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Diabetes. 2001 Feb;50 Suppl 1:S101-7.

beta-cell genes and diabetes: quantitative and qualitative differences in the pathophysiology of hepatic nuclear factor-1alpha and glucokinase mutations.

Author information

1
Department of Vascular Medicine and Diabetes Research, School of Postgraduate Medicine and Health Sciences, University of Exeter, Devon, UK.

Abstract

Mutations in the beta-cell genes encoding the glycolytic enzyme glucokinase (GCK) and the transcription factor hepatocyte nuclear factor (HNF)-1alpha are the most common causes of maturity-onset diabetes of the young (MODY). Studying patients with mutations in these genes gives insights into the functions of these two critical beta-cell genes in humans. We studied 178 U.K. and French MODY family members, including 45 GCK mutation carriers and 40 HNF-1alpha mutation carriers. Homeostasis model assessment of fasting insulin and glucose showed reduced beta-cell function in both GCK (48% controls, P<0.0001) and HNF-1alpha (42% controls, P<0.0001). Insulin sensitivity was similar to that of control subjects in the GCK subjects (93% controls, P = 0.78) but increased in the HNF-1alpha subjects (134.5% controls, P = 0.005). The GCK patients showed a similar phenotype between and within families with mild lifelong fasting hyperglycemia (fasting plasma glucose [FPG] 5.5-9.2 mmol/l, interquartile [IQ] range 6.6-7.4), which declined slightly with age (0.017 mmol/l per year) and rarely required pharmacological treatment (17% oral hypoglycemic agents, 4% insulin). HNF-1alpha patients showed far greater variation in fasting glucose both between and within families (FPG 4.1-18.5 mmol/l, IQ range 5.45-10.4), with a marked deterioration with age (0.06 mmol/l per year), and 59% of patients required treatment with tablets or insulin. Proinsulin-to-insulin ratios are increased in HNF-1alpha subjects (29.5%) but not in GCK (18.5%) subjects. In an oral glucose tolerance test, the 0- to 120-min glucose increment was small in GCK patients (2.4+/-1.8 mmol/l) but large in HNF-1alpha patients (8.5+/-3.0 mmol/l, P< 0.0001). This comparison shows that the clear clinical differences in these two genetic subgroups of diabetes reflect the quantitative and qualitative differences in beta-cell dysfunction. The defect in GCK is a stable defect of glucose sensing, whereas the HNF-1alpha mutation causes a progressive defect that alters beta-cell insulin secretion directly rather than the sensing of glucose.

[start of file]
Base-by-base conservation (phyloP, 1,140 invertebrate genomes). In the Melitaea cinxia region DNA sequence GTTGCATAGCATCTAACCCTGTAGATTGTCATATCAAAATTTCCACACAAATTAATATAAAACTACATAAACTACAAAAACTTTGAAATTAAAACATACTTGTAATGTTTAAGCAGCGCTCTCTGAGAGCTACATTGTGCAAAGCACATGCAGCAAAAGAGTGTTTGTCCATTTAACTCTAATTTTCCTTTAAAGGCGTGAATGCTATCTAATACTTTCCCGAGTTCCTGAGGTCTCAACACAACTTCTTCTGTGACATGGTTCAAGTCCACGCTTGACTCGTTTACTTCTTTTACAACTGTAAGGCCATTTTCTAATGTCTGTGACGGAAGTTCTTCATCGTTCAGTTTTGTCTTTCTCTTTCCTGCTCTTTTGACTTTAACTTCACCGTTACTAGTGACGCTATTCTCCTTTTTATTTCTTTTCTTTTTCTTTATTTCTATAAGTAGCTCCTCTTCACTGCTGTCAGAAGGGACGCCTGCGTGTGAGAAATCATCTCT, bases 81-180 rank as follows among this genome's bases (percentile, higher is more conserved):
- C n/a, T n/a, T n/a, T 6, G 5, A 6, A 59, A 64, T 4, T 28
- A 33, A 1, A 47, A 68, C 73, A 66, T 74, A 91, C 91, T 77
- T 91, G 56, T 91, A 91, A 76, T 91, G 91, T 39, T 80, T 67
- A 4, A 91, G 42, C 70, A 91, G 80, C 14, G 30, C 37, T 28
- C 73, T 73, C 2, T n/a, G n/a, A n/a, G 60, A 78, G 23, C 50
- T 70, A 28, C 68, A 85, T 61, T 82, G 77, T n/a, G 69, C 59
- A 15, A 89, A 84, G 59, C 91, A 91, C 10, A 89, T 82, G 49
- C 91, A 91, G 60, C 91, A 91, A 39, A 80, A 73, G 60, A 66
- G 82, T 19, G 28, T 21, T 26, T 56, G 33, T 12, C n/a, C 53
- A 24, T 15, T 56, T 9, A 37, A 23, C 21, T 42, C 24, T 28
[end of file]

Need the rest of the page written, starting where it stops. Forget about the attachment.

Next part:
PMID:
11272165
DOI:
10.2337/diabetes.50.2007.s101
[Indexed for MEDLINE]
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